John: Thanks Nikki. Well listen, what I want to talk about is, let’s just say you were at a military ball together. You and I are hanging out, we’re having some drinks, but someone just kind of walks up to you and says, “Hey Nikki, what do you do?” How do you respond to that in 10 seconds?
Nikki Elledge Brown: I help entrepreneurs build fun, profitable businesses by connecting with their dream clients and customers through smart, authentic communication.
John: That is military precision, Fire Nation. She just got it up there, nailed it out, and that’s what you need to do with your little pitch. So Nikki, let’s be honest. You built a multi six figure business in under 18 months. This puts you in the vast minority of people who are able to achieve such success so quickly. We’re going to dive into specific stories and tips, tools, and tactics in a little bit, but first and foremost, just tell us today, how are you currently generating revenue?
Nikki Elledge Brown: My main source of revenue at the moment is my signature move, my program, A Course About Copy that you mentioned earlier, and that was inspired by the hundreds of one on one sessions that I held in the first eight months of my business. So that’s how I started, generating revenue very quickly, and then it didn’t take me long to find the patterns in what people needed help with, and that’s why I created a course from it.
John: A Course About Copy. Now what I do love about this, because I’ve actually gone ahead and done my research too and went and signed up, and at least the initial part of it is free, and I haven’t actually been able to go through the course to see what it leads into, but for us, that was a game changer in Entrepreneur On Fire. When we started offering free podcast course and our free webinar course, people were like, “What are you doing?” But at the same time, we knew what we were doing. We were building up trust like repoire with the people that are going through these courses, and that’s never going to change for entrepreneurs, the need to build up that credibility and authority. So what’s your mindset there?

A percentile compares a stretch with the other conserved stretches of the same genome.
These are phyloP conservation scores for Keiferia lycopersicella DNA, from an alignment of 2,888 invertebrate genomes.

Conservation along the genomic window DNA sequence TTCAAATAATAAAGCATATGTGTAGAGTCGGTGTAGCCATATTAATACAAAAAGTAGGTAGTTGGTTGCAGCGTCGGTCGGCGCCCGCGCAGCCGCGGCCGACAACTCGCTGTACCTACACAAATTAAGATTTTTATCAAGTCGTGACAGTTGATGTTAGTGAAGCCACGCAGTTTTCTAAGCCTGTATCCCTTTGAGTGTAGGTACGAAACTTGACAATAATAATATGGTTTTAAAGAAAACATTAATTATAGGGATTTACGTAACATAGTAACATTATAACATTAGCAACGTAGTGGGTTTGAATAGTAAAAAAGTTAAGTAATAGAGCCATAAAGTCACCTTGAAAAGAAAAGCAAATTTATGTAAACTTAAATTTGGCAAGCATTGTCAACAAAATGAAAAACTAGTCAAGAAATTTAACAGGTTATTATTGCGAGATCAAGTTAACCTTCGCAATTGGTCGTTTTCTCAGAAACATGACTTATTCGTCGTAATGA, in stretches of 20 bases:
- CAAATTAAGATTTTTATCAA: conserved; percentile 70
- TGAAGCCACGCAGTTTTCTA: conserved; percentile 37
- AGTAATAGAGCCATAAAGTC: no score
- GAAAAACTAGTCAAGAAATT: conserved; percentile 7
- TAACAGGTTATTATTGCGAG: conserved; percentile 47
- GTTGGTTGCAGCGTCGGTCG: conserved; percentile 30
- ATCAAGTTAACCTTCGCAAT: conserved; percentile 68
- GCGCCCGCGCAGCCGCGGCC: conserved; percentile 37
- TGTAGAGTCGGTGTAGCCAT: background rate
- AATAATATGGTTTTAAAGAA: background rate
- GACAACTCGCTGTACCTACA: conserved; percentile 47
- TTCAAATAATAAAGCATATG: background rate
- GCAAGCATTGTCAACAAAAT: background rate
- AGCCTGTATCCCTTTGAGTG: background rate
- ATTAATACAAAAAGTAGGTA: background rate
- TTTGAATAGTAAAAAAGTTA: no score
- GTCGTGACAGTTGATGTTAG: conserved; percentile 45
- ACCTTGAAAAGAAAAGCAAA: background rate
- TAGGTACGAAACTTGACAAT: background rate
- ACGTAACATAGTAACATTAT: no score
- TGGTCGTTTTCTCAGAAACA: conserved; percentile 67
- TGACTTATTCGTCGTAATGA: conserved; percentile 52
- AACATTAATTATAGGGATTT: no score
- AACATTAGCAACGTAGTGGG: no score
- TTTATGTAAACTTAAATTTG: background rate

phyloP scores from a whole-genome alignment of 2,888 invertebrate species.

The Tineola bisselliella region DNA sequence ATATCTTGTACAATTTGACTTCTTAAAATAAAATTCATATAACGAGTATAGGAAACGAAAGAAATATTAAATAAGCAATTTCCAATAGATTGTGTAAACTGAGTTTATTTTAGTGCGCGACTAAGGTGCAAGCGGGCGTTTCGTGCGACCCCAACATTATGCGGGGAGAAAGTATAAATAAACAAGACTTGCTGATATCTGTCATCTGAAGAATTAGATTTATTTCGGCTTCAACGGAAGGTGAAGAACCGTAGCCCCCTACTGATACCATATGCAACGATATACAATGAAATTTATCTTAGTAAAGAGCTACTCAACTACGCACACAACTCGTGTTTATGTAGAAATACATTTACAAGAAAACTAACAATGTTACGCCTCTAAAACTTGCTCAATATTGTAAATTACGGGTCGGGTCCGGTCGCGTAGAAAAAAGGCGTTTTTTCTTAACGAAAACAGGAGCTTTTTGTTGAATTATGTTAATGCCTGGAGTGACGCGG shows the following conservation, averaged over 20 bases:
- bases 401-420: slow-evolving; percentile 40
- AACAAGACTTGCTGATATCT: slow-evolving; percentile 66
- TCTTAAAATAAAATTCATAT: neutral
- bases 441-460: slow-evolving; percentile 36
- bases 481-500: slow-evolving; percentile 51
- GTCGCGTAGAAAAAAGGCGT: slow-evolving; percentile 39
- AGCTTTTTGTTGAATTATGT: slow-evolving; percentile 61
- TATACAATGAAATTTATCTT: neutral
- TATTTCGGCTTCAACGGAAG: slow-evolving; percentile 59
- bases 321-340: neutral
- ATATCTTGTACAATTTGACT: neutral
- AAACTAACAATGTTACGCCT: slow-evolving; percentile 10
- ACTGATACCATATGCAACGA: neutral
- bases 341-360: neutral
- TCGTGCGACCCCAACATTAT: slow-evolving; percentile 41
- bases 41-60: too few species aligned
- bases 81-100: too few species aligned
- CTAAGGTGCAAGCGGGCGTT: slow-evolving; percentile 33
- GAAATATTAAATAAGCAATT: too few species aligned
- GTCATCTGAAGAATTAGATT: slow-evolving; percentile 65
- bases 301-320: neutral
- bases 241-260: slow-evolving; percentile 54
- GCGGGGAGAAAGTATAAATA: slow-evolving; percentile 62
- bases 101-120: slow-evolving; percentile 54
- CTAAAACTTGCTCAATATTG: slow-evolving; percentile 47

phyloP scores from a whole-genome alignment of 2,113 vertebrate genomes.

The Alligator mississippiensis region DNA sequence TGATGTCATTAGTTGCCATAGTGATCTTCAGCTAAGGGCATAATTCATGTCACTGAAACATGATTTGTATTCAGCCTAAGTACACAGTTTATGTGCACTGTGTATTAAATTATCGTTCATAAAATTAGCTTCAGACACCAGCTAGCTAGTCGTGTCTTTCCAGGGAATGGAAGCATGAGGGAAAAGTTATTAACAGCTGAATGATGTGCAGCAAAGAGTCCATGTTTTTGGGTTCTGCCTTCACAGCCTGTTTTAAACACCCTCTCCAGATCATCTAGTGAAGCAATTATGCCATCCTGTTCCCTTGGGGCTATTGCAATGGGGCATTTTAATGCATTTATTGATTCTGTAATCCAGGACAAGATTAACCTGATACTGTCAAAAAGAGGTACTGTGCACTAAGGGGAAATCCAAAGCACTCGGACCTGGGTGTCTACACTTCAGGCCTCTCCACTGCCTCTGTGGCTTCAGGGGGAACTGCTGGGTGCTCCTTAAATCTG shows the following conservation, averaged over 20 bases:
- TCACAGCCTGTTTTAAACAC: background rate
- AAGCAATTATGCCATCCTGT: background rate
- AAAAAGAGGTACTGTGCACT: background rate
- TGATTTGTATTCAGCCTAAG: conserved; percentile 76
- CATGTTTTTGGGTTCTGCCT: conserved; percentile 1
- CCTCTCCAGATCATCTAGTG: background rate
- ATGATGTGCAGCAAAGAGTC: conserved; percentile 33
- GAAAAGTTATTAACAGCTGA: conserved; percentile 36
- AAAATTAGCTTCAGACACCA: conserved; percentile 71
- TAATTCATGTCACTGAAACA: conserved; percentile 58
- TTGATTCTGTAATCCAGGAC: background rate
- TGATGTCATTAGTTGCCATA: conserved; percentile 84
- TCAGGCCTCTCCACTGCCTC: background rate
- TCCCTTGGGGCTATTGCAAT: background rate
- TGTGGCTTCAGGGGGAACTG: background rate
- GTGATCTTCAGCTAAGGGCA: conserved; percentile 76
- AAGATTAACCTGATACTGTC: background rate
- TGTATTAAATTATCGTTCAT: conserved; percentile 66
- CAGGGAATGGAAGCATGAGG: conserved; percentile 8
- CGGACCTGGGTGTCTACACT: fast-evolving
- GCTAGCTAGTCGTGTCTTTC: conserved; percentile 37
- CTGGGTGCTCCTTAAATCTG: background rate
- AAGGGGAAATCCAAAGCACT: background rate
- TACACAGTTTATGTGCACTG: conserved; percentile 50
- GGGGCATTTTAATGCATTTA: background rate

Nikki Elledge Brown: Exactly. Well, I learned early on that the most generous folks are the ones who can build trust quickly. I mean, I didn’t even have my website when I just started my business and I had over 90 clients signed up because I was in there, in Facebook groups, connecting with them and helping and supporting them, and so it was actually a huge relief when I did create the free video series, and it’s just a three video sequence before I offer the full course, but it’s a really representative sample of what they’ll get on the inside, and I’ve had so many of my customers who are like, “Yep, you had me at the about page recipe. That’s exactly what I wanted. That’s exactly what I needed. Imagining having that much guidance for every page of my site, where do I sign?” So it proves that it works, and then also for the people who aren’t at the point to invest or they’re fine with just those videos, I mean, there’s people who have gotten tremendous value and results just from the free videos without doing the course, and that could scare people and be like, “Oh, no, you want everyone to buy it,” but the reality of life is you’re going to have a certain percentage who go for it and a certain who don’t, so it all works out.